Student presses charges against poet

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Student presses charges against poet

A celebrated poet and middle school teacher was called in for questioning yesterday at the Daegu Metropolitan Police Agency over allegations that he had inappropriate physical contact with a former student in his middle school.

The police said that Seo Jung-yoon admitted to hugging and kissing the 15-year-old girl after he asked her to meet him in an empty classroom.

A special investigation team from the Daegu Metropolitan Office of Education revealed last week that Seo - best known for his signature poem “Holoseogi,” roughly translated as “Standing Alone” - allegedly had inappropriate physical contact with the girl, hugging and kissing her.

But he maintained that hugging her was intended to encourage the girl and that the mild kissing was part of his effort to make the situation less awkward, according to the police. He also testified that the incident was not premeditated, and that he was only trying “to discuss high school admissions with her.”

Seo, dressed in a black track pants and a gray checkered shirt, said nothing to a throng of reporters on his way out of the police office.

The education office ordered the middle school to dismiss Seo, after which he submitted a letter of resignation.

The middle school initially turned down his resignation, saying he should be disciplined in accordance with the school’s rules on misconduct.

However, Seo was removed from his teaching position on Monday. The poet has been ordered to give final statements in his defense before school officials on Nov. 28, and officials will confirm his dismissal the next day.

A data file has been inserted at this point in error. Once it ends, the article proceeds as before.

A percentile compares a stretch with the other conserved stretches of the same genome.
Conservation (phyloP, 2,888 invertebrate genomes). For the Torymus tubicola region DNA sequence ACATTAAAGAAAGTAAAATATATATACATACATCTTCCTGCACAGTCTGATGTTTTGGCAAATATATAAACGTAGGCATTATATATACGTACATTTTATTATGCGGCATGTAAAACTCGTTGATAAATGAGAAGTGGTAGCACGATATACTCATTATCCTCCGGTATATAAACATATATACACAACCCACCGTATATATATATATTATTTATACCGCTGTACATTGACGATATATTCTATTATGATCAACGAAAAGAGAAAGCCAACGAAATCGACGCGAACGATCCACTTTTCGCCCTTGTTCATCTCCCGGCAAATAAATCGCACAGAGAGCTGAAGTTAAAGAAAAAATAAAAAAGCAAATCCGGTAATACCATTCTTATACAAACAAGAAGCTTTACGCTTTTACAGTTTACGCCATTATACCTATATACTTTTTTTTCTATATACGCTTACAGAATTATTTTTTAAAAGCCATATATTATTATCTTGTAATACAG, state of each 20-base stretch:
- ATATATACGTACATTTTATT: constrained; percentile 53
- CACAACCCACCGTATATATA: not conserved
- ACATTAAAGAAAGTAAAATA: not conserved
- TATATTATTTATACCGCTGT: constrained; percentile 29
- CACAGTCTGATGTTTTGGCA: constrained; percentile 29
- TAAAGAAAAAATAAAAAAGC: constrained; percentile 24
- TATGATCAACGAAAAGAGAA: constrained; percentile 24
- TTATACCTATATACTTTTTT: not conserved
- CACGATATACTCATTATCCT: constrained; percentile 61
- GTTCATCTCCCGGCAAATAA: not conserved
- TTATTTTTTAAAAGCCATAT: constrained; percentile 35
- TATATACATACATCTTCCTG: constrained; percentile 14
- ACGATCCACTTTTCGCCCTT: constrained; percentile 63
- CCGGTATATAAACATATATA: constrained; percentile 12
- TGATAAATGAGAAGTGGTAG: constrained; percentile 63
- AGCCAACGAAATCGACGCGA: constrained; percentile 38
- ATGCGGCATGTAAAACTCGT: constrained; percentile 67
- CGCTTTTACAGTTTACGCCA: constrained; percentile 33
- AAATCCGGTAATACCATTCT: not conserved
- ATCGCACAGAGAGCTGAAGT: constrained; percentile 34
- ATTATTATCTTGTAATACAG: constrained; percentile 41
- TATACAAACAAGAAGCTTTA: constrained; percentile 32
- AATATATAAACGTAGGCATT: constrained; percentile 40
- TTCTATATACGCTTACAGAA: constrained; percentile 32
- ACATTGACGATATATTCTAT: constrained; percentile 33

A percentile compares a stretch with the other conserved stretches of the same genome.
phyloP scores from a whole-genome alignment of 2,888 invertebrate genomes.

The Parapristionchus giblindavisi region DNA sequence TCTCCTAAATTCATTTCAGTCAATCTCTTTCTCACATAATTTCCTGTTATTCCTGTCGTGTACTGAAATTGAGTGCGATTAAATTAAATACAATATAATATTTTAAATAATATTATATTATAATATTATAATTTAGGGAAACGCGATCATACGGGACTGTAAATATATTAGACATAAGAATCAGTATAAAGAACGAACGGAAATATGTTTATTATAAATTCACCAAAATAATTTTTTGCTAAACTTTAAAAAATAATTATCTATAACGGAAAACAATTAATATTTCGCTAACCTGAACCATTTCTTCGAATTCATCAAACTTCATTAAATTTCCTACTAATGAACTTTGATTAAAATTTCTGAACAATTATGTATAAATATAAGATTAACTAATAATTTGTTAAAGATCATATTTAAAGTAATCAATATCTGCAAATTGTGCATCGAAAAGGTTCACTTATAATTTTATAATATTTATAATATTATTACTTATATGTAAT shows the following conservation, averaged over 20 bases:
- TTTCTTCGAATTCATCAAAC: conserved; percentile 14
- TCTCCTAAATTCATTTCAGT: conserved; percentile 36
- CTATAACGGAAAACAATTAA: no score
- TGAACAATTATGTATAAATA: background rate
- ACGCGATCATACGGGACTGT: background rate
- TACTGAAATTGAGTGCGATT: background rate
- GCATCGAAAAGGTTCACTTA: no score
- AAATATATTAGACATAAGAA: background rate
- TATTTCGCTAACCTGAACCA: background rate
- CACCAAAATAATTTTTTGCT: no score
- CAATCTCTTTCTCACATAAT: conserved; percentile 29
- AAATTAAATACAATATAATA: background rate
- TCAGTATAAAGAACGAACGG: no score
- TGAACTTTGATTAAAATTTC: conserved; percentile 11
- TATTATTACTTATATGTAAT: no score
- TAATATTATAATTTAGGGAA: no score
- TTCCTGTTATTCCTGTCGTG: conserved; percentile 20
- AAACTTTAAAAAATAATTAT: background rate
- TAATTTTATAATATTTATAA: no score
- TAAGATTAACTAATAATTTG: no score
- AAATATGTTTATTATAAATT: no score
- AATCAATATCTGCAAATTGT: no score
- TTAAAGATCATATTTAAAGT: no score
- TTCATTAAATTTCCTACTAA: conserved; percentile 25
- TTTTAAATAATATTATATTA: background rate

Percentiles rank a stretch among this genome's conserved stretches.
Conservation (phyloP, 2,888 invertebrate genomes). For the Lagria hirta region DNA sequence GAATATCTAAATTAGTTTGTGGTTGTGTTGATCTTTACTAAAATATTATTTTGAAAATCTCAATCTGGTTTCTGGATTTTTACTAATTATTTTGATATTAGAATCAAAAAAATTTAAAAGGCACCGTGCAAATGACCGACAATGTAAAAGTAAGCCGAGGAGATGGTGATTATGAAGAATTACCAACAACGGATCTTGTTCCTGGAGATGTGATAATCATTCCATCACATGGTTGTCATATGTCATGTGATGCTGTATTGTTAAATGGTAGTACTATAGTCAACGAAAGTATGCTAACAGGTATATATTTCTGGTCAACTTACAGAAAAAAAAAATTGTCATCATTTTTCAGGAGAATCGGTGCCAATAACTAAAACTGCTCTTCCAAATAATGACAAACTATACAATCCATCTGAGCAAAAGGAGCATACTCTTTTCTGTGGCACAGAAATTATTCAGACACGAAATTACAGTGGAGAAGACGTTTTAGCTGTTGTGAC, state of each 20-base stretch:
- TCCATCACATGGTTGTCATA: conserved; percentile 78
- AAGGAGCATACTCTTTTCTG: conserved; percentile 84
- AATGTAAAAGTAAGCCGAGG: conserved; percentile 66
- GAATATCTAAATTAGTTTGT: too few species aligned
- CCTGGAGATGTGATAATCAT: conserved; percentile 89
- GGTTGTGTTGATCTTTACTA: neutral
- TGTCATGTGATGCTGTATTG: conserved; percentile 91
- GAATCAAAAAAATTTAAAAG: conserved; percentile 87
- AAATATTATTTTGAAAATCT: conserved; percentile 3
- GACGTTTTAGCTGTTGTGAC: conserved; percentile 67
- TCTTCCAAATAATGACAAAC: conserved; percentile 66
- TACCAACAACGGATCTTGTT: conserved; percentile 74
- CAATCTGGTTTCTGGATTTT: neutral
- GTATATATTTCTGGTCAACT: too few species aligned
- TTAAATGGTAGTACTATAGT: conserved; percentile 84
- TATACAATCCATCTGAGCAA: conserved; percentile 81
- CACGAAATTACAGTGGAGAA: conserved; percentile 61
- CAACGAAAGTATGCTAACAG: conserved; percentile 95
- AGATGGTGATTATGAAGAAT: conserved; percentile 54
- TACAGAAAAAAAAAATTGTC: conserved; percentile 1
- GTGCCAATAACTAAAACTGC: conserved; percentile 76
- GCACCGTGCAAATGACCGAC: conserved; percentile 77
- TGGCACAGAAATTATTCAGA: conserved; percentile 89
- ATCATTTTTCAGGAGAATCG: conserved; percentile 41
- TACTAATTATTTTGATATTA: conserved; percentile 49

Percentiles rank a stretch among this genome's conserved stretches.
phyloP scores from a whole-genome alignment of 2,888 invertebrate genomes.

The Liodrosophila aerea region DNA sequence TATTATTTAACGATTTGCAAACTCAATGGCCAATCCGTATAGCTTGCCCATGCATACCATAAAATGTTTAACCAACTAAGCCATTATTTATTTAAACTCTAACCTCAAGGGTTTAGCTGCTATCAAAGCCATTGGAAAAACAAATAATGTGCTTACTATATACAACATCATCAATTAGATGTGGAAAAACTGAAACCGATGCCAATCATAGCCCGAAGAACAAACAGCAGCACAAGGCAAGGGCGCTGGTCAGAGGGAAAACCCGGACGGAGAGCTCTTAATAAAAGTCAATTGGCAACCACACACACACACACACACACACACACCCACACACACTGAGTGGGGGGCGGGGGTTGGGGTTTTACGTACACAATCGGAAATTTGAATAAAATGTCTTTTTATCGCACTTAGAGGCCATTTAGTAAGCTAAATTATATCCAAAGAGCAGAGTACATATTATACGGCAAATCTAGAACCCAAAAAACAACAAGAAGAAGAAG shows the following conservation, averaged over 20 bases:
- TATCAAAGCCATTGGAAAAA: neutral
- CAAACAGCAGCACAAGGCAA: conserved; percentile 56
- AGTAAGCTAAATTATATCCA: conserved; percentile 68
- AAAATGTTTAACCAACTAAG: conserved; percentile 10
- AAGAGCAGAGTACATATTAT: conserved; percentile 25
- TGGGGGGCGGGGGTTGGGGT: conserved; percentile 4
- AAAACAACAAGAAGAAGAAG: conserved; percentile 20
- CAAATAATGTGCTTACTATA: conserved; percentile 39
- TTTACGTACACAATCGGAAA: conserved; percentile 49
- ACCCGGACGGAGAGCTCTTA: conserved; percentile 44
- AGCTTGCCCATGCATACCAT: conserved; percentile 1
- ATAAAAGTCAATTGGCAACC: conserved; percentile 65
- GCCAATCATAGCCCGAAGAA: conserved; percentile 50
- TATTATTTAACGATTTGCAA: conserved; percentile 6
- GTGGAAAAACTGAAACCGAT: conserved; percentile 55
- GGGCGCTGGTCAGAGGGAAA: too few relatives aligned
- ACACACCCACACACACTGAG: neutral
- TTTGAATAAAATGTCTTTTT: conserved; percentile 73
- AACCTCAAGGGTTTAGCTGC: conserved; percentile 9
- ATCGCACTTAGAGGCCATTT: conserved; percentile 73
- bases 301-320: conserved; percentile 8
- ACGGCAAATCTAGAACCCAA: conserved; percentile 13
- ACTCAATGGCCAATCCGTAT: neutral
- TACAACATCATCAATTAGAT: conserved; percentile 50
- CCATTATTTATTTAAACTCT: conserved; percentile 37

The police said that the inspection team secured CCTV records and testimonies provided by the victim to press charges against the poet.

Police added that they have tried to secure more testimony from the victim but that cooperation so far has been difficult.

“The victim and her family are reluctant to give additional testimony because they are afraid it will keep reminding her of the incident and stigmatize her,” said Bae Gi-myeong, a police officer in charge of the case. “However, a revised law allows police to go ahead with the investigation and punish the offender even if the victim is not cooperative during the investigation.”

Published in 1987, Seo’s collection of poems sold more than 3 million copies, a remarkable achievement given that poetry books often struggle to gain widespread appeal. His works largely deal with solitude in the modern world and the transient nature of life and death.

A series of his popular works won him a number of awards, including the Kumbok Arts Award from the Kumbok Cultural Foundation last year. They were also included in the 100 Top Most Popular Poems in Korea.


BY KIM YOON-HO, PARK EUN-JEE [ejpark@joongang.co.kr]

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